When was the last time you backed up your computer? If you have automatic backups, do you check them on a regular basis? Have you ever tested your backups by trying to restore some of your files?
It’s not enough to set your backups and forget them. You would not believe the number of times I’ve encountered backups that were “definitely” good, only to discover they were blank or missing or had never run in the first place. Don’t wait for an emergency to find out your backups don’t work!
Test Your Backups
Try restoring different kinds of files, say a few documents and photos. It doesn’t have to be much, just enough to know that it works. This test also gives you a chance to learn how your particular recovery process works, so you’re not trying to figure it out in a crisis. You can recover these files to a temporary location so you don’t overwrite the originals.
Keep Multiple Backups
Multiple backups are key. Don’t rely on any one kind of backup. Maybe you use Time Machine or Windows Backup with an external hard drive, plus you upload your files to DropBox or Google Drive. That’s fine, as long as your backups are in more than one place, and as long as those places are not in the same physical location. That’s a basic tenet of disaster recovery.
Run Your Backups As Often As You Like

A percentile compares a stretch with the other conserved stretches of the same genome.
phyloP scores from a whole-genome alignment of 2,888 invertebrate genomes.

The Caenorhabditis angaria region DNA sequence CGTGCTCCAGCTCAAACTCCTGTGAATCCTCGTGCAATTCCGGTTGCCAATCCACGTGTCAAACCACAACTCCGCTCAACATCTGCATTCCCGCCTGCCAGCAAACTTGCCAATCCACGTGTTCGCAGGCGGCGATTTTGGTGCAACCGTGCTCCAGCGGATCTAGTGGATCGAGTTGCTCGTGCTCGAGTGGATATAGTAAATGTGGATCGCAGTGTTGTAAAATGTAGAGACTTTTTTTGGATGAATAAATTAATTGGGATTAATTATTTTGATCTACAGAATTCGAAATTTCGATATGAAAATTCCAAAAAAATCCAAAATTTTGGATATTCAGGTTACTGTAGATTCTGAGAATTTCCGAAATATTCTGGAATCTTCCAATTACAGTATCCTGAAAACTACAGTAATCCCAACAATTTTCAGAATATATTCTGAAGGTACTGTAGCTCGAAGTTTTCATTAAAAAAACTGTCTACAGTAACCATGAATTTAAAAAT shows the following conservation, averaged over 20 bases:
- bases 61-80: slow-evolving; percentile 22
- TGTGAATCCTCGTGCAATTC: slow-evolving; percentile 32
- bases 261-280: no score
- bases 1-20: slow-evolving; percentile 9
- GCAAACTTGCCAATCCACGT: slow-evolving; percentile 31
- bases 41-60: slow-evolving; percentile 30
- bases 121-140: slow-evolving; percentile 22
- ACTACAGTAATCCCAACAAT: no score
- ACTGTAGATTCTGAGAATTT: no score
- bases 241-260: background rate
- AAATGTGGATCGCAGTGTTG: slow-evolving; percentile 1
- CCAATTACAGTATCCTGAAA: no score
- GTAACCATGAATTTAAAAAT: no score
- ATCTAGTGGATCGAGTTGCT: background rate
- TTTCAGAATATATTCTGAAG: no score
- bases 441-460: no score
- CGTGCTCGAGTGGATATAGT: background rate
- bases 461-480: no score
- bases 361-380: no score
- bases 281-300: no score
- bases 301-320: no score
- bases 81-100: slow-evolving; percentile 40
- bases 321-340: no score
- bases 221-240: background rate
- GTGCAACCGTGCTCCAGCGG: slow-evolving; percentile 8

How often you run your backups is up to you. Some people need up-to-the-minute backups, while others can go weeks or even months without concern. The question to ask yourself is: How much data loss can I handle? If losing a day of work is no big deal, then maybe once daily backups are fine. If losing even an hour’s worth of files will make your life a living hell, go for a backup solution that works in realtime.
Old Backups Are Useless Backups
Unless your backups are current, they’re unlikely to do you any good. Again, everyone’s definition of “current” is different, but more backups are always better than less. If you’re not sure when you last backed up your data, it’s time to do so.
The following resources will help you configure and maintain your backups.
(This article was originally published in February 2016 and has been updated with the latest information.)
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